Ontario reported a record 1,328 new virus infections on Sunday, surpassing Saturday’s record-breaking 1,132 cases. 

The province has a tiered restriction system, which allows local officials to impose rules based on COVID-19 rates in their region. But even the most restrictive tier allows restaurants, gyms, and casinos to remain open. 

Doctors have strongly criticized Ontario’s tiered system, saying enough isn’t being done to contain the virus. Amir Attaran, a professor of law and public health at the University of Ottawa, told CTV News the threshold for requiring higher restrictions is “absurdly, dangerously high.”

Advertisement

“What the province is saying is that the situation in Ontario has to deteriorate beyond most of the United States, which as we know is a disaster, before they will implement (an adequate) degree of control,” Attaran said.

British Columbia, previously heralded for its swift pandemic response (17,716 cases so far), announced a record 589 cases on Friday, prompting Vancouver to reinstate some lockdown restrictions. People in affected regions can only interact with other members of their households, while those living alone can bubble with up to two others. All indoor exercise classes have also been banned and the province’s top doctor asked people in and out of the affected region to avoid nonessential travel. 

Meanwhile, Alberta has reported some of the most concerning numbers in the country, with doctors telling PostMedia the situation there is “a spiral out of control.” Alberta had never recorded more than 600 cases in a single day—until Saturday, when it recorded 919 new infections. The high number rivalled Ontario’s daily count, despite Alberta having one-third of Ontario’s population.

Cases in Alberta are growing so rapidly that the province can’t maintain adequate contact tracing.

But Alberta Premier Jason Kenney said he would not implement a lockdown, and instead announced on Friday a 15-person cap on social gatherings.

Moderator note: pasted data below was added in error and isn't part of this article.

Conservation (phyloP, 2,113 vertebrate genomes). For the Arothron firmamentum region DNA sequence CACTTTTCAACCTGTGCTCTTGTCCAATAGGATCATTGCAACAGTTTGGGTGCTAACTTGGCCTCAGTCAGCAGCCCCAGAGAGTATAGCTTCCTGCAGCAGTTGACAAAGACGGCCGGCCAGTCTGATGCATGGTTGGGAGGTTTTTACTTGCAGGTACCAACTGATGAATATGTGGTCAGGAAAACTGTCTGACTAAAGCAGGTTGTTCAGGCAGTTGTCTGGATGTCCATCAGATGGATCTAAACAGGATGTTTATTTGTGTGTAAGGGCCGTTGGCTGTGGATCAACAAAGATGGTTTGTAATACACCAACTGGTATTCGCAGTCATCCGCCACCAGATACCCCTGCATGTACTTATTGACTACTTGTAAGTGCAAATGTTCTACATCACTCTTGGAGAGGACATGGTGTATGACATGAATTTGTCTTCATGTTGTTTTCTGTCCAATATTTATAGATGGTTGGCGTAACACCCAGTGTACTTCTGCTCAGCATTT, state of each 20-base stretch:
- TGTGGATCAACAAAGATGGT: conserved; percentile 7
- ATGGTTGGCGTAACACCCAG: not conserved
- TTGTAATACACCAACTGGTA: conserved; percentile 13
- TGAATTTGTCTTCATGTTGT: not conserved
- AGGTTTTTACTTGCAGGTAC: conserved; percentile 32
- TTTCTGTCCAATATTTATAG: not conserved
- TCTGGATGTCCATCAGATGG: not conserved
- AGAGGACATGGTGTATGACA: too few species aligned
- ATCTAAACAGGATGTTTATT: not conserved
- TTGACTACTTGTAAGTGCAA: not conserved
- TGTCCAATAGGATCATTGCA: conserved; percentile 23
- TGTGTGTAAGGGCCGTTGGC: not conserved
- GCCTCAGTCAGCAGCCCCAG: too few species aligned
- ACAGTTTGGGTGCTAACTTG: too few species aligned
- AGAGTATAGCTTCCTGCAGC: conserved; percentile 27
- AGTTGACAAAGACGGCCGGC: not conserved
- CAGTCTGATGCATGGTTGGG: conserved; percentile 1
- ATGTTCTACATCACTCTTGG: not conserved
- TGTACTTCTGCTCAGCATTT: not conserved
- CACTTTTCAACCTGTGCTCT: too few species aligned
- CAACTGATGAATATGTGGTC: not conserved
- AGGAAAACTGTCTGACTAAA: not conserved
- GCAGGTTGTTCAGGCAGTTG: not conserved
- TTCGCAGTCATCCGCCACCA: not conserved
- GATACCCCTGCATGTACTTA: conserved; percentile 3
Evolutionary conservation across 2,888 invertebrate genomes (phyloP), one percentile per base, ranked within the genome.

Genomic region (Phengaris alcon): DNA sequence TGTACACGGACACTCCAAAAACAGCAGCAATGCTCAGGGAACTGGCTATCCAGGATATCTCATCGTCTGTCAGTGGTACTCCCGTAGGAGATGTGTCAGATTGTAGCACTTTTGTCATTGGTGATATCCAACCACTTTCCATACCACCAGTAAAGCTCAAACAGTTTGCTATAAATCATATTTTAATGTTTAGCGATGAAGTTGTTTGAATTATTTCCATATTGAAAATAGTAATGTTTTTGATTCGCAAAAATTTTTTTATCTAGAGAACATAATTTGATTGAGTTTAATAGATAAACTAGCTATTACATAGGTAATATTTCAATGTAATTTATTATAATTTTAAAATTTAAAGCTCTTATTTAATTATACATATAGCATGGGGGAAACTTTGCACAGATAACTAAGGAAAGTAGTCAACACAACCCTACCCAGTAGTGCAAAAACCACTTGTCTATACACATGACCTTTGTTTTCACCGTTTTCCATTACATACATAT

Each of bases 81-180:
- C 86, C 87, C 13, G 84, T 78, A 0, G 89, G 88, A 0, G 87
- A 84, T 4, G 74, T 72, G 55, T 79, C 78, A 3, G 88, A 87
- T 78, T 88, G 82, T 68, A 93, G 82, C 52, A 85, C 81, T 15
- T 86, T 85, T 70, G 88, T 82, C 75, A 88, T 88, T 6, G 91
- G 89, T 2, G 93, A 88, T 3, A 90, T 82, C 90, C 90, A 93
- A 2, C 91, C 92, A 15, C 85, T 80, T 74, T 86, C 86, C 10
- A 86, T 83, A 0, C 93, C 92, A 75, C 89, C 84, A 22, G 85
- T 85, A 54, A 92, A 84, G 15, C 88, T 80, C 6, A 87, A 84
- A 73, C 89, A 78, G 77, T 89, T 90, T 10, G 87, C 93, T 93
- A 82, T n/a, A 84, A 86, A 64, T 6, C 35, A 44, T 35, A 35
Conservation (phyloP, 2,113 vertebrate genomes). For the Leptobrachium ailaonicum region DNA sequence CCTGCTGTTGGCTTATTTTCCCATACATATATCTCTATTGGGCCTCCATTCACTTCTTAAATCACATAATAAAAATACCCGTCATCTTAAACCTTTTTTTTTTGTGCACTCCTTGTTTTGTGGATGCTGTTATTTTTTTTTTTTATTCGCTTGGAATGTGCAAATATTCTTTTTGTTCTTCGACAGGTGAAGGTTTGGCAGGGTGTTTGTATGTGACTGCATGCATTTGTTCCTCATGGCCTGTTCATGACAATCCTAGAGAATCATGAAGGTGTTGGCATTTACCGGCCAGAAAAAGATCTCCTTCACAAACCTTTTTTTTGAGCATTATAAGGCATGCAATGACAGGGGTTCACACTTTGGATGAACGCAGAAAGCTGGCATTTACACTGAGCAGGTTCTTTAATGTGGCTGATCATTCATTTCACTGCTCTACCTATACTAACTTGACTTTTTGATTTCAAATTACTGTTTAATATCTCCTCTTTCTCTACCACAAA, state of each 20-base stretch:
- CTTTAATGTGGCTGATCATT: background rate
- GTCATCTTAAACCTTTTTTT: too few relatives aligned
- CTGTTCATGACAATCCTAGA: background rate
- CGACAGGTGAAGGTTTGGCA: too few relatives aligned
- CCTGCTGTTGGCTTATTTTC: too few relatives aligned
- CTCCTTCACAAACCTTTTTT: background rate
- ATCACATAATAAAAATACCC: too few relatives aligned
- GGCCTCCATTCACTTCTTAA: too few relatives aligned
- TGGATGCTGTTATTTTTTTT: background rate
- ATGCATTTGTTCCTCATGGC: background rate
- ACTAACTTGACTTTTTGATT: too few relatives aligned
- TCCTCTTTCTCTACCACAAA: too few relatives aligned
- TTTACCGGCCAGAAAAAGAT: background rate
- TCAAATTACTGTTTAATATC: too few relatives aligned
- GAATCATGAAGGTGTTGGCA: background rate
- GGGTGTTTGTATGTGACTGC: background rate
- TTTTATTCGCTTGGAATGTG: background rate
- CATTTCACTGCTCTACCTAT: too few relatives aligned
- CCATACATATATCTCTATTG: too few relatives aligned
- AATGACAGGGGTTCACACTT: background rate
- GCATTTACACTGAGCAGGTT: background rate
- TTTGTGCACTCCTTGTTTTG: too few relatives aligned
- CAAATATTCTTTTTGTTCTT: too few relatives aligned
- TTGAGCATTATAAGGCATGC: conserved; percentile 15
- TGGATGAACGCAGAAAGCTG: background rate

“I see myself and I see my colleagues becoming demoralized and frustrated by the lack of leadership that this government showed,” Calgary physician Dr. Raj Bhardwaj told PostMedia.

Pfizer announced Monday it’s made a breakthrough with a vaccine that’s more than 90 percent effective at preventing COVID-19, according to early data. Despite the good news, Canadian Prime Minister Justin Trudeau said it’ll likely take a while for easy distribution to take place after a vaccine is developed and secured.

“We know that some of the first vaccines to come out have extremely high degrees of logistical support necessary —things like freezers that can keep the vaccines down at -80 C for example, which doesn't lend itself to mass distribution in pharmacies across the country,” Trudeau told reporters on Friday.

Trudeau said the first people to get vaccines will be those belonging to populations more vulnerable to the disease, including front-line health workers and Indigenous peoples. 

In the meantime, there are measures Canadians can take to keep each other safe, including washing hands frequently, maintaining physical distancing, and wearing face masks. New guidelines for the country announced last week say people should wear non-medical face masks that have three layers. 

Follow Anya Zoledziowski on Twitter.